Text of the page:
Chemicals left at a site. Photo credit: Krister Honkonen

What’s challenging?

Since I do a lot of the assessment of sites based on a limited number of soil samples, it is always a challenge to draw the right conclusions from what you know. Balancing the cost of investigations with the cost of remediation of a contaminated site is important. There are a lot of examples of projects that keep expanding with gigantic costs for the customer. I take pride in trying to get it as close to the truth right from the start. With 20 years of experience in evaluating costs for remediation, I´m getting pretty good at it.


Oil and paint in ground. Photo credit: Krister Honkonen

What’s your advice to students?

Although I did not end up with marine geology, I feel I have always worked with something that interested me a lot. My advice is to listen to your heart and not always go for the money in your professional career. Another good advice is to build your network. Be generous in sharing your knowledge and experience, and you will get a lot more back from the people around you.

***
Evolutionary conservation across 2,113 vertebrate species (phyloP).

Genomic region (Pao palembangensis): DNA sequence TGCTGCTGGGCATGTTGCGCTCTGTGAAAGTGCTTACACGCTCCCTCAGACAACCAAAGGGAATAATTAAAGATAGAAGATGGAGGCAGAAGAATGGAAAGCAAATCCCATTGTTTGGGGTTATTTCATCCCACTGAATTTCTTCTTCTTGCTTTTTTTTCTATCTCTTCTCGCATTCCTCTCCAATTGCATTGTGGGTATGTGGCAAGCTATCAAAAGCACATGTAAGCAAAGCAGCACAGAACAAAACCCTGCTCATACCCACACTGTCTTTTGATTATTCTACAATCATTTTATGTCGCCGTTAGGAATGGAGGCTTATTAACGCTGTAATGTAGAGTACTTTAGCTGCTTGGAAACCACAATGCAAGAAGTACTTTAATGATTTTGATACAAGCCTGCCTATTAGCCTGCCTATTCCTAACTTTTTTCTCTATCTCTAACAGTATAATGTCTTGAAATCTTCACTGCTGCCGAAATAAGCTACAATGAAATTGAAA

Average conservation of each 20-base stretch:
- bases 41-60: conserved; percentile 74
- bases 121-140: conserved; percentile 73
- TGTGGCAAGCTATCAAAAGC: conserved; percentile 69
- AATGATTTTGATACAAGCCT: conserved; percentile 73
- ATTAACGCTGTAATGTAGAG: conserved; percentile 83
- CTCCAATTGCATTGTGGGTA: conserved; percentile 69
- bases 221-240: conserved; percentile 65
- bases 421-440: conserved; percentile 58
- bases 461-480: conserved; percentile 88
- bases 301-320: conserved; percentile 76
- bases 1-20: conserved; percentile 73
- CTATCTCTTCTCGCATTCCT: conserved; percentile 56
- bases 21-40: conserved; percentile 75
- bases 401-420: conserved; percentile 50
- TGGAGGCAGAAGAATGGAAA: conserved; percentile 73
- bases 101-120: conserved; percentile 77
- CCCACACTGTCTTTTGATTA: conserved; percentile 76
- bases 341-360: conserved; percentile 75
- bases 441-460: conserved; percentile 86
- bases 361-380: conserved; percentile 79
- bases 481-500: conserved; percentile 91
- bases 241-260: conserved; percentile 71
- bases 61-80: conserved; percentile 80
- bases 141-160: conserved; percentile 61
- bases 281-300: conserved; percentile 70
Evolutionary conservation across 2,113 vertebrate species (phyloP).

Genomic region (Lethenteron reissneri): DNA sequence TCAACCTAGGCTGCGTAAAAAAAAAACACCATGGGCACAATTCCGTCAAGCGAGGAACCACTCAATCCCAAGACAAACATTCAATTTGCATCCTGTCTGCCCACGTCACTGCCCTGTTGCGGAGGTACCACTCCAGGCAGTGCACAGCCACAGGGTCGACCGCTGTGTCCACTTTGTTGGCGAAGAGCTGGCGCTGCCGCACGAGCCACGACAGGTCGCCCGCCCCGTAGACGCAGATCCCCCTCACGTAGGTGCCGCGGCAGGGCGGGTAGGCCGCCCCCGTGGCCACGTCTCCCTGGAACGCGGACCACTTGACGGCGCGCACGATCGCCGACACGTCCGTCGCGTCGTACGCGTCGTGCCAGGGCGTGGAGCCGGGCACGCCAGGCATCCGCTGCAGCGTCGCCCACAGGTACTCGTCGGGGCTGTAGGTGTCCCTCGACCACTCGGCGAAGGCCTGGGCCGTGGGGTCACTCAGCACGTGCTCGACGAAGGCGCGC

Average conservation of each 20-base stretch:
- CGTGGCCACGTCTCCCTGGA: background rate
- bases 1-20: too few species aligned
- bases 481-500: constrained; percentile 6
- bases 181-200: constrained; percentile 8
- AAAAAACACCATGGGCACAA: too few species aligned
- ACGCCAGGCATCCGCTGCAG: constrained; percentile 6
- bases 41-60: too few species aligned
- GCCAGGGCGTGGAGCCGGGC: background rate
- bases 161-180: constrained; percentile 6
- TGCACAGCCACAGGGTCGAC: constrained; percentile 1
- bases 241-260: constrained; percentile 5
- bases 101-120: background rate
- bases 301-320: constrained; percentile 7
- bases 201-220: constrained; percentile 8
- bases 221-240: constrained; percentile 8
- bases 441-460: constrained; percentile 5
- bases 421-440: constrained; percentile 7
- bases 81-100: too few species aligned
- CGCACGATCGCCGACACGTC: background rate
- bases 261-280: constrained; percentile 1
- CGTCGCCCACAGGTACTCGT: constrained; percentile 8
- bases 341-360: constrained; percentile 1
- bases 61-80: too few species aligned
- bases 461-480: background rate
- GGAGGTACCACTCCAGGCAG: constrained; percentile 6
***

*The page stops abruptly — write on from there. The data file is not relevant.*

Geo-Environmental Consultant, Jack Townsend @Townsend_ilb: A Day in the GeoLife Series

Jack Townsend

Jack Townsend, Geo-Environmental Consultant

NAME:  Jack Townsend

CURRENT TITLE:  Geo-Environmental Consultant

AREA OF EXPERTISE:  Geotechnical and environmental engineering

YEARS OF EXPERIENCE:  Nearly two years of industry experience

EDUCATION:  BSc in Geology and MSc in Engineering Geology and Geotechnics both from the University of Portsmouth, United Kingdom (UK)

What’s your job like?

My job is currently approximately 70% fieldwork predominately undertaking ground investigations across the UK to assess the geotechnical and environmental properties of the ground.The remaining 30% is in the office collating data gathered from fieldwork and production of reports to send off to various clients.

What’s a typical day like?